Friday, February 8, 2008

Mainlining Michael Kors


Michael Kors began his career at a propitious time for American fashion. In 1981, the druggy symbiosis between designers and celebrity culture was over. In its place was the healthy aesthetic of Ralph Lauren, a designer who celebrated the American woman by not placing her on the brink of scandal. Lauren gave American fashion a renewed etiquette and reclaimed it from the borderline vulgarity of the disco era.


Twenty years earlier, American fashion was a nearly featureless landscape. What would become signature American style had its roots in the outfits Oleg Cassini designed for Jackie Kennedy. Cassini cut his dresses as simply as possible, allowing the First Lady's beauty and gentility to speak for themselves. Although a European by birth, Cassini smartly avoided overt reference to the Parisian houses that either favored distortion or carried with them a sort of existential ballast. American style as seen through the Cassini prism celebrated the art of tasteful, streamlined living.

Lauren's Connecticut plaids and high-collared blouses were the direct ancestors of Cassini's earlier work and the consumer responded enthusiastically. The class that had been disenfranchised by the disco era was back.

Michael Kors is heir to that legacy of discretion. Unlike Lauren, whose rugged good looks propelled many ad campaigns, the less photogenic Kors would spend two decades in the background.

And then came Project Runway. The popular reality show revealed Kors to have a slightly cumbrous personality and a fondness for the tanning booth. He rejected garments that reminded him of mothers of the bride. His ability to provide effective critique was often overshadowed by idiom; his detractors lampooned him when, mirabile dictu, he twice lauded contestants' garments by exclaiming, "That crotch is insane!"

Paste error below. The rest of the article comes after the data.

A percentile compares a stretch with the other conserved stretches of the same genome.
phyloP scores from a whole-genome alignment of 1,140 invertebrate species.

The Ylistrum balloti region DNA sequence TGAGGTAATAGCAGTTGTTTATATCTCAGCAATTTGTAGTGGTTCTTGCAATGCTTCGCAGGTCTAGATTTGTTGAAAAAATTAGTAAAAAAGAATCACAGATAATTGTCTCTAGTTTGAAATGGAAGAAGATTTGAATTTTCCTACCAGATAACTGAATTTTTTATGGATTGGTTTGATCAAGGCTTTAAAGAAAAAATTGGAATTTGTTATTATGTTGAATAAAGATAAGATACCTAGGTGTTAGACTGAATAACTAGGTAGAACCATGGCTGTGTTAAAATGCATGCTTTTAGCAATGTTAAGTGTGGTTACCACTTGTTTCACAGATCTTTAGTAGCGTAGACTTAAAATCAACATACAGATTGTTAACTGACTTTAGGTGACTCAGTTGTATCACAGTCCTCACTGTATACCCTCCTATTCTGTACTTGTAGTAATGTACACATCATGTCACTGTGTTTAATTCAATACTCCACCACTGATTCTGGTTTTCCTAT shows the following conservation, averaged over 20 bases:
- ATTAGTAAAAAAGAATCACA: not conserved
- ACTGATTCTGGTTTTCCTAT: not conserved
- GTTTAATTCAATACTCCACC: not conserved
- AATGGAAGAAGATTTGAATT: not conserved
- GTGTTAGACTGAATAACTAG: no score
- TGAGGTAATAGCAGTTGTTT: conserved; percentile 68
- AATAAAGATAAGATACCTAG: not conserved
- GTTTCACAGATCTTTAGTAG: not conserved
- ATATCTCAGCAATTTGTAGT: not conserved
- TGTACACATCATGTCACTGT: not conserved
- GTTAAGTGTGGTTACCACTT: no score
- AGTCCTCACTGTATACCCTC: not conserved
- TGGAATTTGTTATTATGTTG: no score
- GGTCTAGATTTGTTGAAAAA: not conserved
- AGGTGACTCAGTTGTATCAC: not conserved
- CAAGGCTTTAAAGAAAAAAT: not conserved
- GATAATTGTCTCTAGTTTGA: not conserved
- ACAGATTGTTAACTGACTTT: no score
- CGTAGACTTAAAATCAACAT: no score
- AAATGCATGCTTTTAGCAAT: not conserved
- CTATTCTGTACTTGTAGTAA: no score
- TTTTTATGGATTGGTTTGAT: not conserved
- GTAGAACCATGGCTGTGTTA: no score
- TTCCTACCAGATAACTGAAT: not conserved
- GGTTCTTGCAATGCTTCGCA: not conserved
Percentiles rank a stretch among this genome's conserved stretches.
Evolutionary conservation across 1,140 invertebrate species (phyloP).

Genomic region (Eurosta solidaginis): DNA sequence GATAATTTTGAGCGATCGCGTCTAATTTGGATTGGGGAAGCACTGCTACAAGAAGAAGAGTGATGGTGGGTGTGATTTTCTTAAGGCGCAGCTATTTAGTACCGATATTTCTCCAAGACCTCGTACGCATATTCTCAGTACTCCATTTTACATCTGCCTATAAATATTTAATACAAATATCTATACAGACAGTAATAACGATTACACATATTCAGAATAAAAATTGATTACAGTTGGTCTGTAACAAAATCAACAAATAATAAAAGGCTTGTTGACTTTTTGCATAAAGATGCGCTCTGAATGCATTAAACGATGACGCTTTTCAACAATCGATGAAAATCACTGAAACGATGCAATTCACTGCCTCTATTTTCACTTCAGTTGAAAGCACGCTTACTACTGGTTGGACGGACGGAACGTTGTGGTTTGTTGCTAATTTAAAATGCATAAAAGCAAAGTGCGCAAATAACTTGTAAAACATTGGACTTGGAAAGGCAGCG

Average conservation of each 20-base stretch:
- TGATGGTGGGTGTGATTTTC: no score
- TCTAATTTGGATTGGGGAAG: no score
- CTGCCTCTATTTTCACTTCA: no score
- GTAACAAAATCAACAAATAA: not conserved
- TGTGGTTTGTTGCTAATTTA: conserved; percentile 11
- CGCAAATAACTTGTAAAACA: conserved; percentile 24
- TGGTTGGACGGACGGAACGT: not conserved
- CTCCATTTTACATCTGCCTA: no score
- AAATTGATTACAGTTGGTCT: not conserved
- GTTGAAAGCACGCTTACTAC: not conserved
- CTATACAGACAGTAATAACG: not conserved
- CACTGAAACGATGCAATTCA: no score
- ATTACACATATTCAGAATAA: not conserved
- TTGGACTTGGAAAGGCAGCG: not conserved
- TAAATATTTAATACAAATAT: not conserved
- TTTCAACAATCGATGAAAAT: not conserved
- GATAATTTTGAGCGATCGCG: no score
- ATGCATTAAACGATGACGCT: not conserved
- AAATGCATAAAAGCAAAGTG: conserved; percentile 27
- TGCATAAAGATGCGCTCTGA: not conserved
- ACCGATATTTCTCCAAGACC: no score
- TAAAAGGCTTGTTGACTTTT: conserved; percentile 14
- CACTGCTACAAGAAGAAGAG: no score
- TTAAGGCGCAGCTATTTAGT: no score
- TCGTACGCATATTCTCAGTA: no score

Recently, he announced that he didn't think straight men could design for women.

So Kors is a bit of a bumbler when it comes to shaping a public image, but his designs continue to advance American style even as they look to the '60s for inspiration.

Kors has a widely recognized love of classic Hollywood that often appears in his work. For Fall 2008, he engaged a famously cool heroine, the arctic blonde.

If you buy into Hitchcockian myth, arctic blondes are fascinating, dichotomous creatures whose surface sterility conceals a wanton interior nature. So widely disseminated is this character that Kors could easily have turned her into caricature.

Dressing a stereotype creates a special problem set. Narrow-mindedness would cause the designs to look like costumes, even as the costumes they reference were themselves referencing the rigid dress code of the Philadelphia Main Line. Then there's the problem of models: They just don't build 'em like Grace Kelley any more. Should the collection then be transformative or does one take it as a fond, retro citation? The answer seems to lie in whether the collection has a natural motif that can be delicately advanced.

One thing is clear: Kors is steeped in this character's developmental phases. First seen as a bookish graduate in sweaters and slim skirts (with horn-rimmed glasses), she later acquires the extensive and liberated wardrobe of Helen Gurley Brown's original Cosmo girl. Her newfound skill in mixing purple with green gives her the confidence she needs to move from secretary to matrimonial partner. She also moves beyond her grandmother's vintage stole and allows a junior partner to buy her a swanky, gray mink capelet.

Her mother does not approve of this gift.